With interest rates so low, many people are taking advantage of this time and buying new homes so that they can lock in a low mortgage rate for 30 years. The advantage to locking in a low interest rate when purchasing (or refinancing) is that the principal and interest is fixed. You may have seen a notice each year from your mortgage company increasing your monthly payment slightly. This is because your total mortgage payment is made up of PITI—Principal, Interest, Taxes, and Insurance. Generally, your property taxes and your home insurance costs go up a little each year. The majority of your monthly payment is tied to your principal and interest which is why it is a good idea to lock that interest rate portion in as low as you can.
With the increase in housing prices this past year, many people are capitalizing on this and selling their homes. If you have a large gain on your home, it is possible that you may owe capital gains taxes. Many years ago, the rule was that if you used the sale proceeds from your primary residence to purchase another primary residence, then you did not owe any capital gains tax. The current rule with proceeds from the sale of your primary residence has limitations. First, you must have lived in the home for at least 2 out of the last 5 years. If this applies, then you can exclude $250,000 from capitals gains tax if you are filing single or $500,000 if you are married filing joint. These are large numbers but depending on how long you have lived in your home and where you are located, you may still have a taxable gain on your property. If you have ever rented your property, you have other rules with depreciation recapture to consider as well.
If you think you may be above the excludable limits, then you should look at all your costs to make sure you are including everything allowable in that gain calculation. How do you do that? Start with your cost basis. Your cost basis is the purchase price of your home plus any costs associated with that purchase, such as certain closing costs—title fees, legal fees, recording fees, surveys, transfer taxes and title insurance. Then add to your cost basis any improvements you made to your home. Improvements add value to the property or adapt it to new uses. Some improvements are adding rooms, putting in a new system, adding a roof, etc. What is not included in your cost basis are repairs. Check out Publication 523 on the irs.gov site for more guidance with improvements versus repairs.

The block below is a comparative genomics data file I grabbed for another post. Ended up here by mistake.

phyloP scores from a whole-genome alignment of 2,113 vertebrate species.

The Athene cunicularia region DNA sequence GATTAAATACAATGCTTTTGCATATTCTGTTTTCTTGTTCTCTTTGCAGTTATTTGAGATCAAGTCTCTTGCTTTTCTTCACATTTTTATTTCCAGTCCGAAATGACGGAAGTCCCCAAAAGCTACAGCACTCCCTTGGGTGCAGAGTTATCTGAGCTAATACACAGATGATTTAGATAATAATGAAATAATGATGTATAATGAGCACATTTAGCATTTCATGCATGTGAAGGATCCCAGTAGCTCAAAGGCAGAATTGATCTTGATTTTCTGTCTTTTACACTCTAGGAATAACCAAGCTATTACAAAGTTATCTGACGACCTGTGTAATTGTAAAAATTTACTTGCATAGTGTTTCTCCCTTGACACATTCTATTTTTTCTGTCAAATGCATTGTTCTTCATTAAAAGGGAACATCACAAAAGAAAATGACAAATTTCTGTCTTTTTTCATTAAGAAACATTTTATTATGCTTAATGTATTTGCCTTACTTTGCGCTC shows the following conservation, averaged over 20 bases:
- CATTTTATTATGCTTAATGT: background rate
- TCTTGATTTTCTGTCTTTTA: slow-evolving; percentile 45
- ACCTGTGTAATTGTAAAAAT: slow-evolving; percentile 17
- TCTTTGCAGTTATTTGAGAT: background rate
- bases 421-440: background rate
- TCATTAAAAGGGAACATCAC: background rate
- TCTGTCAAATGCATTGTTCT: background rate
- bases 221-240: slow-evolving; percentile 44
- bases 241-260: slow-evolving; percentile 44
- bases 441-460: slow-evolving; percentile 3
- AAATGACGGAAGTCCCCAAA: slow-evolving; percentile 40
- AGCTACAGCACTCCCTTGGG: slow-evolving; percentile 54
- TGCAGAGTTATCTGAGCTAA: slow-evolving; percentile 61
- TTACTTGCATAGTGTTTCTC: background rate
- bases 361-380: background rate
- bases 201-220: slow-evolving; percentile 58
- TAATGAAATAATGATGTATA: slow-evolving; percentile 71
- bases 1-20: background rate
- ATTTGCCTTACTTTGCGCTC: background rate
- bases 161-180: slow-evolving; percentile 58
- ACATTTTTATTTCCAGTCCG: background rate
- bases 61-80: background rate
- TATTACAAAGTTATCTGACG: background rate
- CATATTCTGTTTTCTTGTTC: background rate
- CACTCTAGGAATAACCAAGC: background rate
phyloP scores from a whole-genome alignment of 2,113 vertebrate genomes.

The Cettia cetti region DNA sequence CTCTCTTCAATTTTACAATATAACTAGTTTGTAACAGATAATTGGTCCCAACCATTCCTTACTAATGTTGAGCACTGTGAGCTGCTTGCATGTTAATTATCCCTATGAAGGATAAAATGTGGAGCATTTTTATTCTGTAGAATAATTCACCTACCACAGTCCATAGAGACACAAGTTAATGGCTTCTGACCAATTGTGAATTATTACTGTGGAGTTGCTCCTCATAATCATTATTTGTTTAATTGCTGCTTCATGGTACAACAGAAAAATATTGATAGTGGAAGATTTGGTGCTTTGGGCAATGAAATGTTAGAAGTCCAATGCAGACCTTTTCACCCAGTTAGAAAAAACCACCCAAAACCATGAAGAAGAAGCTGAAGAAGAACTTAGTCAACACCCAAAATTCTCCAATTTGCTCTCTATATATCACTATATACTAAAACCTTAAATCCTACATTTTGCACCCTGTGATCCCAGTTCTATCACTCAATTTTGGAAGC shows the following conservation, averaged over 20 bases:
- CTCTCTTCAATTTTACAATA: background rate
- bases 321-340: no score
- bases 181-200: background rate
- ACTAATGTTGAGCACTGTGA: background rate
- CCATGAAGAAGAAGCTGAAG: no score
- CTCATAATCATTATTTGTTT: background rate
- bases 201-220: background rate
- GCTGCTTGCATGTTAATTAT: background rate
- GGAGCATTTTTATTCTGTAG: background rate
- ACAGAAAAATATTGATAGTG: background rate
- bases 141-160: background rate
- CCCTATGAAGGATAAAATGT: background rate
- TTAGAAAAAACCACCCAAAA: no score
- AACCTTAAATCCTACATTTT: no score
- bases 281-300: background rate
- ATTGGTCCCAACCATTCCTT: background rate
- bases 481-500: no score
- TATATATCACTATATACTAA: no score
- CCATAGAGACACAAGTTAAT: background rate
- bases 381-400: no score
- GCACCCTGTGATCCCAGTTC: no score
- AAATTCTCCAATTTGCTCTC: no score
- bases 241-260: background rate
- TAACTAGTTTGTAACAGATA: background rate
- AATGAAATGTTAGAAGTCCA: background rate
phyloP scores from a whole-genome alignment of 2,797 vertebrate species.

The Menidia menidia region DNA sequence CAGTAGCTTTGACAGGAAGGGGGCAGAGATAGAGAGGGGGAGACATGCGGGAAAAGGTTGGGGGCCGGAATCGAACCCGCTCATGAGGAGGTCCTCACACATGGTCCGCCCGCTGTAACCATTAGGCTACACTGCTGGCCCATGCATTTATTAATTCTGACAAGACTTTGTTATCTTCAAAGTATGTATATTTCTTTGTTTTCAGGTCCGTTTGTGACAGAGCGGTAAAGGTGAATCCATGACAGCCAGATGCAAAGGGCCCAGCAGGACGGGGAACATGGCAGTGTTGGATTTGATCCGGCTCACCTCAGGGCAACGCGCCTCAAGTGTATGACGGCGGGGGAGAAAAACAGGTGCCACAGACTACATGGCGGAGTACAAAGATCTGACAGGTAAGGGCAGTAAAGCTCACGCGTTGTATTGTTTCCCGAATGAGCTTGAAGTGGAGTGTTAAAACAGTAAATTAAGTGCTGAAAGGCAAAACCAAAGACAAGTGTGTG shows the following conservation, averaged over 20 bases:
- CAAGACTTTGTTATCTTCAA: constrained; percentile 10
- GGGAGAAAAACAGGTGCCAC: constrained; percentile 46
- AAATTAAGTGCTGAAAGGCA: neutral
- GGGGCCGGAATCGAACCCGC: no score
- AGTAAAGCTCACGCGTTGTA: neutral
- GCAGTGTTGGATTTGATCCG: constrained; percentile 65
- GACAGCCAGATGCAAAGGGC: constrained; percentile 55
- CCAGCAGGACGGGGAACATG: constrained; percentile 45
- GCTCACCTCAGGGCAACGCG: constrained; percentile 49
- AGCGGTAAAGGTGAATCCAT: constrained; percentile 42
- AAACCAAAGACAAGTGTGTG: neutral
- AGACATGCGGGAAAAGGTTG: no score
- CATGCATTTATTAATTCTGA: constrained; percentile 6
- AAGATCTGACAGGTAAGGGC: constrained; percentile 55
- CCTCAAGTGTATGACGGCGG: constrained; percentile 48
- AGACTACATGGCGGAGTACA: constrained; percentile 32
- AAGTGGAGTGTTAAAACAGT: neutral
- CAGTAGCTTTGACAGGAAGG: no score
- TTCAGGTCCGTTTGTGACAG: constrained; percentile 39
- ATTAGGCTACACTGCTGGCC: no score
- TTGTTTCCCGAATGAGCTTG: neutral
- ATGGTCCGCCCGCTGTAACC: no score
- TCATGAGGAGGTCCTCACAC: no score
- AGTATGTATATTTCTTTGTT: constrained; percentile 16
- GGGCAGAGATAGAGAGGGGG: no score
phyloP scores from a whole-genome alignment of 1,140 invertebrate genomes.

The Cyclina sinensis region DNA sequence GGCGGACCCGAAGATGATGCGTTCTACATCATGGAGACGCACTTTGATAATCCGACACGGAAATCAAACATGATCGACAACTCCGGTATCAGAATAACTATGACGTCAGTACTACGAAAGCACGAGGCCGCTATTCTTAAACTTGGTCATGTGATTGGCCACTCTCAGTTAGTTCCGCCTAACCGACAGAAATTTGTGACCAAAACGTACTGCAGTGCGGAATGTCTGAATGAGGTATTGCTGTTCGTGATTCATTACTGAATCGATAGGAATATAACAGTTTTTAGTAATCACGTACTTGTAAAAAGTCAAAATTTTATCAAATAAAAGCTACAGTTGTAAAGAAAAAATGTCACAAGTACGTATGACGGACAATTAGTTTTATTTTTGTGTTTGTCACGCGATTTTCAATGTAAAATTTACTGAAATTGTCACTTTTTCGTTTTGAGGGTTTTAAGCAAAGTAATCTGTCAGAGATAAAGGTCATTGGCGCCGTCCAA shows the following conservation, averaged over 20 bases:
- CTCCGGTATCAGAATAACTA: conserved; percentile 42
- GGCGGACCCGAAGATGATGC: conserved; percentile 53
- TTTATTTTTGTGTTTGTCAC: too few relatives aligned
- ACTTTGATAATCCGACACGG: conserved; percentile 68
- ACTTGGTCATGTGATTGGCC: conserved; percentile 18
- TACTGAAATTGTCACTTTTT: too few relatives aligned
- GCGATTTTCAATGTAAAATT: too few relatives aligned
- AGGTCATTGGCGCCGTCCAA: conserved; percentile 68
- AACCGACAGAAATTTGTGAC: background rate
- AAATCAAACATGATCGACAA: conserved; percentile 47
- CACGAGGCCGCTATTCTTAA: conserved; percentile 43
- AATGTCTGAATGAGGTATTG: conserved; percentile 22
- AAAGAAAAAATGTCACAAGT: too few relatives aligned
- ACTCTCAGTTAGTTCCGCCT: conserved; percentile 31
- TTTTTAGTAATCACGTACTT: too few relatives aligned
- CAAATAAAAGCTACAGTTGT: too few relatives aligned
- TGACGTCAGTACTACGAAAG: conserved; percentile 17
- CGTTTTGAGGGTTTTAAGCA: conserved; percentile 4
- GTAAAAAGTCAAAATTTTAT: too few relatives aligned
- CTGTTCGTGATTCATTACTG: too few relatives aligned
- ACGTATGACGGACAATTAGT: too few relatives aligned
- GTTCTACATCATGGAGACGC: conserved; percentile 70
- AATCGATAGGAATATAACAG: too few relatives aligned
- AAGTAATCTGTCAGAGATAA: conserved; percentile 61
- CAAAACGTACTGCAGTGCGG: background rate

Cost Basis = Purchase Price + Purchase Fees + Improvements-Depreciation recapture
Your sales price is the selling price less fees paid to sell it (including real estate commissions and fees associated with selling).
Sales Price –Cost Basis = Gain or Loss
If have a gain in excess of the $250K/$500K limits, then you may have to pay capital gains taxes.
Also, note that sometimes your gain or loss is reported on a 1099-S Form for tax purposes. This form, like other 1099’s, is sent to the IRS. So, if you did not report the sale along with your costs, you could receive a bill from the IRS. Do not panic, often times it is just a reporting issue. Make sure you go back to your tax return to see if you have a Form 8949. If you do not, you may have to complete that form, or it could just be a response to the IRS letter you receive.
This was a lot of information but can be an important factor in your Financial Plan. If you have any questions or need assistance with your financial life and goals, schedule an appointment with us today—this is what we do!
Financial Journey LLC is a registered investment advisor offering advisory services in the state of Virginia and in other jurisdictions where exempted. Information provided is for educational purposes only and not, in any way, to be considered investment or tax advice.
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